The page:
Good fortune shined on me when Lisa Feldstein invited me to stay with her family my first night in San Francisco. As a former member of the San Francisco Planning Commission and candidate for Board of Selectman who placed third in a field of twenty-two, Lisa is savvy to the inner workings of the City by the Bay. She provided the perfect introduction to a place whose political, social, and economic landscapes are as steep and sharply defined as its geography.
“Everything here is about land.” San Francisco is a peninsula, and like all cities surrounded by water, boundaries are firm. Except to the south, you’re either in San Francisco, or you are on the other side of the bay. The city has always been wealthy and rich in civic pride. San Francisco was the principal port of our nation’s westward expansion and hosted the splendid 1915 Pan American Exposition less than ten years after the devastating 1906 earthquake to demonstrate its resilience. Until World War II, when Southern California mesmerized our psyche, San Francisco was the major city and power center of the West. “The land border used to be further south, but the State legislature reigned it in long ago to try and curb San Francisco’s influence.” These days, San Francisco is dense packed, desirable, and wealthy. It boasts the highest real estate values in the country; a distinction not everyone applauds.
“The concept of participatory democracy is different here. It’s like a New England town meeting with 850,000 people. Things take a long time. There are many public hearings and opportunities for the public to weigh in.” I asked Lisa whether that was good. “No. If you elect people, you should let them do what they were elected to do. People understand San Francisco by their neighborhood. How do you make informed decisions at the city scale?” To demonstrate her point, Lisa hauled out her 200-page ballot book for November’s upcoming election. “This is light. Last year’s was over 500 pages.”
San Francisco’s latest infusions of wealth are technology companies seeking urban vitality rather than Silicon Valley banality. Twitter, Uber, Autodesk, and Dropbox help drive San Francisco. One hot issue this election was Proposition F, a measure to limit Airbnb-style rentals in the city. Proponents contend it contributes to escalating real estate prices and deteriorating neighborhood cohesion. Airbnb is headquartered in San Francisco. Not many cities would stir the pot against a local business success, but San Francisco can afford to bite a hand that feeds it. (The election occurred after my visit. Airbnb spent $8 million against the proposition, which failed 55% to 45%.)
Lisa teaches in the Masters of Public Affairs program at University of California San Francisco. The curriculum includes speech writing, lobbying, policy, and research. Most of Lisa’s students have a local, rather than national focus. They know San Francisco’s political energy doesn’t reverberate through the rest of our country. There is a lot of activity here, but the bandwidth of discussion is rather narrow. As Lisa puts it, “There is only the left here.”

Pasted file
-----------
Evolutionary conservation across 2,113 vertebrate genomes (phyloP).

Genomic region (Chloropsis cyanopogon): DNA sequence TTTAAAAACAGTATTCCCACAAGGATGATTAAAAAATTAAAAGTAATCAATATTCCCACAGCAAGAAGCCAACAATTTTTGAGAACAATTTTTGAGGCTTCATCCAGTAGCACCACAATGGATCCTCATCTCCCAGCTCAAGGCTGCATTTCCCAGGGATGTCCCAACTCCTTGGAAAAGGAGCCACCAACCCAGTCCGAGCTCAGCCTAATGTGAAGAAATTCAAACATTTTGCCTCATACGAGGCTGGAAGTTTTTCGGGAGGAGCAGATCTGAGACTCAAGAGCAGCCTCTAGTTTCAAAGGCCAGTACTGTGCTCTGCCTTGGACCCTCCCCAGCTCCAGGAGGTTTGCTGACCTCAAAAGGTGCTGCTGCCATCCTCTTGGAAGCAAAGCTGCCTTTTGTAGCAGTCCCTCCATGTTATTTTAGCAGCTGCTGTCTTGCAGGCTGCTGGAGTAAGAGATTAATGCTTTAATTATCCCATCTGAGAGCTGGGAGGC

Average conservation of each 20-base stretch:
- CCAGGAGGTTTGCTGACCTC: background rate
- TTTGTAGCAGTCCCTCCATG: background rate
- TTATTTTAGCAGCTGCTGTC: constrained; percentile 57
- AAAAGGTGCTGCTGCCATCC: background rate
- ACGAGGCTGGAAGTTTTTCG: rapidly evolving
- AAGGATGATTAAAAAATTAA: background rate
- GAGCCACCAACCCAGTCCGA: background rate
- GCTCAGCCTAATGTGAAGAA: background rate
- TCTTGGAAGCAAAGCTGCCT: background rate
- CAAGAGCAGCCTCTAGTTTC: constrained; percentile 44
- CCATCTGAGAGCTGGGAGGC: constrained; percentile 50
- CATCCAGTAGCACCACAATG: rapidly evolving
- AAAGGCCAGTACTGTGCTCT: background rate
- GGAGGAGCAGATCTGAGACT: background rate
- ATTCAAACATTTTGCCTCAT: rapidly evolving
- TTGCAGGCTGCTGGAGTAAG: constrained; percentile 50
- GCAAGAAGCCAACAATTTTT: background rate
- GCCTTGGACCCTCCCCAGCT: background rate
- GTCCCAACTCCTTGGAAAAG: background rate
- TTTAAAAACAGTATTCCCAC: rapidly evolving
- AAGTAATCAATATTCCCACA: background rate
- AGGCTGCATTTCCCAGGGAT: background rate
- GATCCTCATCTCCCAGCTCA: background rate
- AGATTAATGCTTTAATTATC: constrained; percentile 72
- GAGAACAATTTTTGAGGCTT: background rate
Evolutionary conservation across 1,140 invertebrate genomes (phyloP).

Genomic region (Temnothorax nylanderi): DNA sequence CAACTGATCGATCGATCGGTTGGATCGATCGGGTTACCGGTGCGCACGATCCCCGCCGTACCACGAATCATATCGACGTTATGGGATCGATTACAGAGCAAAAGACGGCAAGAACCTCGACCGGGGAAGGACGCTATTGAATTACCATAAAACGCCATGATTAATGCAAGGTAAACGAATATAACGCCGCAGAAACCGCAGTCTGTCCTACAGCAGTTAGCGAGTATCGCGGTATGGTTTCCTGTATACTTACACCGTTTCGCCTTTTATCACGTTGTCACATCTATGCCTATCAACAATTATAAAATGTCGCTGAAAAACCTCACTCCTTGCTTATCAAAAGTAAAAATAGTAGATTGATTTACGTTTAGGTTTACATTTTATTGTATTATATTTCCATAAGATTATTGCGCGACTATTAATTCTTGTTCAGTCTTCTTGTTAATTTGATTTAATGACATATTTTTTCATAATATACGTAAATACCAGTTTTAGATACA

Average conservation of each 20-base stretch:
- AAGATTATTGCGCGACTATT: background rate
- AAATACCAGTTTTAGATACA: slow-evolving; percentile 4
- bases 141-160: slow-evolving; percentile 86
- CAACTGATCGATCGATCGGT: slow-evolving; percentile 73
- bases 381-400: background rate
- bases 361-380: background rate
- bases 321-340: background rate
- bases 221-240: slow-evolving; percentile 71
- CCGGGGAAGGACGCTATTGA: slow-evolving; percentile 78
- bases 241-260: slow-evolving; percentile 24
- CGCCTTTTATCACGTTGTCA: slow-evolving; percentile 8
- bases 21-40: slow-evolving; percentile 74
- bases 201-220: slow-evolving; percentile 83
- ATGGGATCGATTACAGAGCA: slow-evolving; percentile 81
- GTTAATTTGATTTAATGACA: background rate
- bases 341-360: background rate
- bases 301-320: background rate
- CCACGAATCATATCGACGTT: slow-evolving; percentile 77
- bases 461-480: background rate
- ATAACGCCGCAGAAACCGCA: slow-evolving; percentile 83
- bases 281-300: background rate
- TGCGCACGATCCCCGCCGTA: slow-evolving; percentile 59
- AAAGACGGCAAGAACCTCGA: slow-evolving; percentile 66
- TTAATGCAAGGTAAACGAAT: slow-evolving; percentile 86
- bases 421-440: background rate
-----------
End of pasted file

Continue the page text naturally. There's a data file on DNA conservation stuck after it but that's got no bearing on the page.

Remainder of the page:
This semester Lisa is teaching a qualitative research course and a labor seminar. “The labor movement is in tatters, and it’s about to get a whole lot worse.” At present, if you work in an open shop, you can join the union and pay the member’s fee to cover political and lobbying work of the union, as well as the direct costs of bargaining. If you don’t join the union, you pay an agency fee that just covers the direct costs the union provides to that shop. “The Supreme Court is hearing a case out of Southern California brought by a teacher’s union that argues all union work is political, questioning the legitimacy of the agency fee. The Supreme Court has sent out messages over the past few years that it would welcome a case like this. It is likely they will get rid of agency fees.”
Although Lisa is active on national issues, she’s keen on local issues, which are often harbingers of problems still emerging beyond the Left Coast. The flip side of San Francisco’s affluence is its large and visible homeless population. “The homeless are one of our big community challenges. There are advocates who say we aren’t doing enough and need to provide more services. And there are people who just want them gone. They don’t care where the go, they just want them gone.”
My time in the city confirmed Lisa’s assessment. San Francisco is full of street people; pimply scars on San Francisco’s pristine complexion. I witnessed citizens and police officers rough them over in ways I never observed in Portland or Seattle. The city is crowded, the chasm between the haves and have-nots is immense; the friction created when they run up against each other is palpable.
How will we live tomorrow?
“As educational divides grow, we are going to see more discontent among the less educated. The world will be a more violent place. Borders will be less important but protected more.
“We have this spasm of religious fervor. It will shape global politics and be a more defining factor than race is right now.
“Climate change will be the other defining factor. Can we grow enough food to feed ourselves? I see the most interest in solving that problem coming from the least developed countries. I see power shifting to the global south.”